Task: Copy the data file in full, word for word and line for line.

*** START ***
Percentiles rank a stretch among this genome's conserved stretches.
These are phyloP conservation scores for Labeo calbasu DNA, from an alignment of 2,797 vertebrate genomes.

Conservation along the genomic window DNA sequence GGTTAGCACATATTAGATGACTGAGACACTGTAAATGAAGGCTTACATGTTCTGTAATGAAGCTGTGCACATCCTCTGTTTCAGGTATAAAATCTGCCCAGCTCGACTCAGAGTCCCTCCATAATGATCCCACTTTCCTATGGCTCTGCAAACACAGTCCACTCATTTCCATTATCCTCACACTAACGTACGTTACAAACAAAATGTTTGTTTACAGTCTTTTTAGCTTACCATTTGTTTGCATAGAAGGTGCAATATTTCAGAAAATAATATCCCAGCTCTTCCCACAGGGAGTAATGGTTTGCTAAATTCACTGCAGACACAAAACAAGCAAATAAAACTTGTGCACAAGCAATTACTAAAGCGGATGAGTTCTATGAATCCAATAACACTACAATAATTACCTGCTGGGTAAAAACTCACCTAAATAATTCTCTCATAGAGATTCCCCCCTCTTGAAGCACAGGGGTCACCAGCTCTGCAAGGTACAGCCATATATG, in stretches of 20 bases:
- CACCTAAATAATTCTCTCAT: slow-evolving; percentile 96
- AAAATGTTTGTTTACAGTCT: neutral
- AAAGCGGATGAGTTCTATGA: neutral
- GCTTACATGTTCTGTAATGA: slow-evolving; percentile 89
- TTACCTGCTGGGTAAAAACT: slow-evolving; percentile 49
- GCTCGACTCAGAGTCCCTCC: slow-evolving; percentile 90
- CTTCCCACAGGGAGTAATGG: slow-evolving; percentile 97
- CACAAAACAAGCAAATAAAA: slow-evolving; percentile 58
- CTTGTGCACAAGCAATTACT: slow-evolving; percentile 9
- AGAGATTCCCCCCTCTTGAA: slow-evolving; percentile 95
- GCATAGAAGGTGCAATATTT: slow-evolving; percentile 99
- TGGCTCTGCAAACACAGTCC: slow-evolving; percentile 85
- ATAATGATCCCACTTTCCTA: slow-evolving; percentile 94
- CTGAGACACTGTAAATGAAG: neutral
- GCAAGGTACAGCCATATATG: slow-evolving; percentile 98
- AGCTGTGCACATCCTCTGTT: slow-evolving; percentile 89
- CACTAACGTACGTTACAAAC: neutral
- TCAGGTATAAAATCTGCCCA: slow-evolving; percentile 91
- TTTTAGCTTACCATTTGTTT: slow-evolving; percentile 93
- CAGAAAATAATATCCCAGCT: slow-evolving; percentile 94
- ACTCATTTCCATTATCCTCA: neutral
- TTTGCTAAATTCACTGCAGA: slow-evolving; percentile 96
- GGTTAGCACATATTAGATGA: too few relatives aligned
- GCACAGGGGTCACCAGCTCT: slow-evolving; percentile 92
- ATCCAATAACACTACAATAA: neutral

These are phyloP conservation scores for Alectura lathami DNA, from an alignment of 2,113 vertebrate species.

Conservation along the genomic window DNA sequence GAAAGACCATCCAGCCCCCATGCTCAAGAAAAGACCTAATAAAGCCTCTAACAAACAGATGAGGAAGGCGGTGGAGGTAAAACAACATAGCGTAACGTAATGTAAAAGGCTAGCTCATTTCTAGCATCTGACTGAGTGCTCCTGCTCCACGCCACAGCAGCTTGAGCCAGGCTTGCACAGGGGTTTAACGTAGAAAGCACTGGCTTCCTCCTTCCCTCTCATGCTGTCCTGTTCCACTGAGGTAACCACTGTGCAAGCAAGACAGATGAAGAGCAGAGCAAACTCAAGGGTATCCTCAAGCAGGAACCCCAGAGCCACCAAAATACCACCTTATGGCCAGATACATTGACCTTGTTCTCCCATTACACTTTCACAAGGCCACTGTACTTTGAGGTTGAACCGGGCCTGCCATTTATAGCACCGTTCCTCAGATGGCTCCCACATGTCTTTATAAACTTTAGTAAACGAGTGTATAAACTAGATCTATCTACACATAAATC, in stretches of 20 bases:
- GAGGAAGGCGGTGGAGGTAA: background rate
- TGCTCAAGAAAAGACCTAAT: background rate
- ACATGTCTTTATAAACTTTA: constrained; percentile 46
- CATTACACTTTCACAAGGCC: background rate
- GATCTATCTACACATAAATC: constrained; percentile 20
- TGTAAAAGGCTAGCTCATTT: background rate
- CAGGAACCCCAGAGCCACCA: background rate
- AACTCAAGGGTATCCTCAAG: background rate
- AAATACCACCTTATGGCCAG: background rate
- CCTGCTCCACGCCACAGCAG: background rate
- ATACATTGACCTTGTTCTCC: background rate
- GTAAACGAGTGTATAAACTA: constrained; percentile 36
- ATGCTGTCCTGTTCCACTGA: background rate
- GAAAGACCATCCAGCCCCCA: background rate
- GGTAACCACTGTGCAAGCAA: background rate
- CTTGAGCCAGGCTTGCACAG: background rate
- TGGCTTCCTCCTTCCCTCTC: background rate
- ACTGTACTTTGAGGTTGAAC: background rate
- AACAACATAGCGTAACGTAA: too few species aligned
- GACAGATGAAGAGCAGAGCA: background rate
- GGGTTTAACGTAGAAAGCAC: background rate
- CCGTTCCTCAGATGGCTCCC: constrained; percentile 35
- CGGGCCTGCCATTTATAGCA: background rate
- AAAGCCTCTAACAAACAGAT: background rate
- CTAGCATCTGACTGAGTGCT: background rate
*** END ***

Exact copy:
Percentiles rank a stretch among this genome's conserved stretches.
These are phyloP conservation scores for Labeo calbasu DNA, from an alignment of 2,797 vertebrate genomes.

Conservation along the genomic window DNA sequence GGTTAGCACATATTAGATGACTGAGACACTGTAAATGAAGGCTTACATGTTCTGTAATGAAGCTGTGCACATCCTCTGTTTCAGGTATAAAATCTGCCCAGCTCGACTCAGAGTCCCTCCATAATGATCCCACTTTCCTATGGCTCTGCAAACACAGTCCACTCATTTCCATTATCCTCACACTAACGTACGTTACAAACAAAATGTTTGTTTACAGTCTTTTTAGCTTACCATTTGTTTGCATAGAAGGTGCAATATTTCAGAAAATAATATCCCAGCTCTTCCCACAGGGAGTAATGGTTTGCTAAATTCACTGCAGACACAAAACAAGCAAATAAAACTTGTGCACAAGCAATTACTAAAGCGGATGAGTTCTATGAATCCAATAACACTACAATAATTACCTGCTGGGTAAAAACTCACCTAAATAATTCTCTCATAGAGATTCCCCCCTCTTGAAGCACAGGGGTCACCAGCTCTGCAAGGTACAGCCATATATG, in stretches of 20 bases:
- CACCTAAATAATTCTCTCAT: slow-evolving; percentile 96
- AAAATGTTTGTTTACAGTCT: neutral
- AAAGCGGATGAGTTCTATGA: neutral
- GCTTACATGTTCTGTAATGA: slow-evolving; percentile 89
- TTACCTGCTGGGTAAAAACT: slow-evolving; percentile 49
- GCTCGACTCAGAGTCCCTCC: slow-evolving; percentile 90
- CTTCCCACAGGGAGTAATGG: slow-evolving; percentile 97
- CACAAAACAAGCAAATAAAA: slow-evolving; percentile 58
- CTTGTGCACAAGCAATTACT: slow-evolving; percentile 9
- AGAGATTCCCCCCTCTTGAA: slow-evolving; percentile 95
- GCATAGAAGGTGCAATATTT: slow-evolving; percentile 99
- TGGCTCTGCAAACACAGTCC: slow-evolving; percentile 85
- ATAATGATCCCACTTTCCTA: slow-evolving; percentile 94
- CTGAGACACTGTAAATGAAG: neutral
- GCAAGGTACAGCCATATATG: slow-evolving; percentile 98
- AGCTGTGCACATCCTCTGTT: slow-evolving; percentile 89
- CACTAACGTACGTTACAAAC: neutral
- TCAGGTATAAAATCTGCCCA: slow-evolving; percentile 91
- TTTTAGCTTACCATTTGTTT: slow-evolving; percentile 93
- CAGAAAATAATATCCCAGCT: slow-evolving; percentile 94
- ACTCATTTCCATTATCCTCA: neutral
- TTTGCTAAATTCACTGCAGA: slow-evolving; percentile 96
- GGTTAGCACATATTAGATGA: too few relatives aligned
- GCACAGGGGTCACCAGCTCT: slow-evolving; percentile 92
- ATCCAATAACACTACAATAA: neutral

These are phyloP conservation scores for Alectura lathami DNA, from an alignment of 2,113 vertebrate species.

Conservation along the genomic window DNA sequence GAAAGACCATCCAGCCCCCATGCTCAAGAAAAGACCTAATAAAGCCTCTAACAAACAGATGAGGAAGGCGGTGGAGGTAAAACAACATAGCGTAACGTAATGTAAAAGGCTAGCTCATTTCTAGCATCTGACTGAGTGCTCCTGCTCCACGCCACAGCAGCTTGAGCCAGGCTTGCACAGGGGTTTAACGTAGAAAGCACTGGCTTCCTCCTTCCCTCTCATGCTGTCCTGTTCCACTGAGGTAACCACTGTGCAAGCAAGACAGATGAAGAGCAGAGCAAACTCAAGGGTATCCTCAAGCAGGAACCCCAGAGCCACCAAAATACCACCTTATGGCCAGATACATTGACCTTGTTCTCCCATTACACTTTCACAAGGCCACTGTACTTTGAGGTTGAACCGGGCCTGCCATTTATAGCACCGTTCCTCAGATGGCTCCCACATGTCTTTATAAACTTTAGTAAACGAGTGTATAAACTAGATCTATCTACACATAAATC, in stretches of 20 bases:
- GAGGAAGGCGGTGGAGGTAA: background rate
- TGCTCAAGAAAAGACCTAAT: background rate
- ACATGTCTTTATAAACTTTA: constrained; percentile 46
- CATTACACTTTCACAAGGCC: background rate
- GATCTATCTACACATAAATC: constrained; percentile 20
- TGTAAAAGGCTAGCTCATTT: background rate
- CAGGAACCCCAGAGCCACCA: background rate
- AACTCAAGGGTATCCTCAAG: background rate
- AAATACCACCTTATGGCCAG: background rate
- CCTGCTCCACGCCACAGCAG: background rate
- ATACATTGACCTTGTTCTCC: background rate
- GTAAACGAGTGTATAAACTA: constrained; percentile 36
- ATGCTGTCCTGTTCCACTGA: background rate
- GAAAGACCATCCAGCCCCCA: background rate
- GGTAACCACTGTGCAAGCAA: background rate
- CTTGAGCCAGGCTTGCACAG: background rate
- TGGCTTCCTCCTTCCCTCTC: background rate
- ACTGTACTTTGAGGTTGAAC: background rate
- AACAACATAGCGTAACGTAA: too few species aligned
- GACAGATGAAGAGCAGAGCA: background rate
- GGGTTTAACGTAGAAAGCAC: background rate
- CCGTTCCTCAGATGGCTCCC: constrained; percentile 35
- CGGGCCTGCCATTTATAGCA: background rate
- AAAGCCTCTAACAAACAGAT: background rate
- CTAGCATCTGACTGAGTGCT: background rate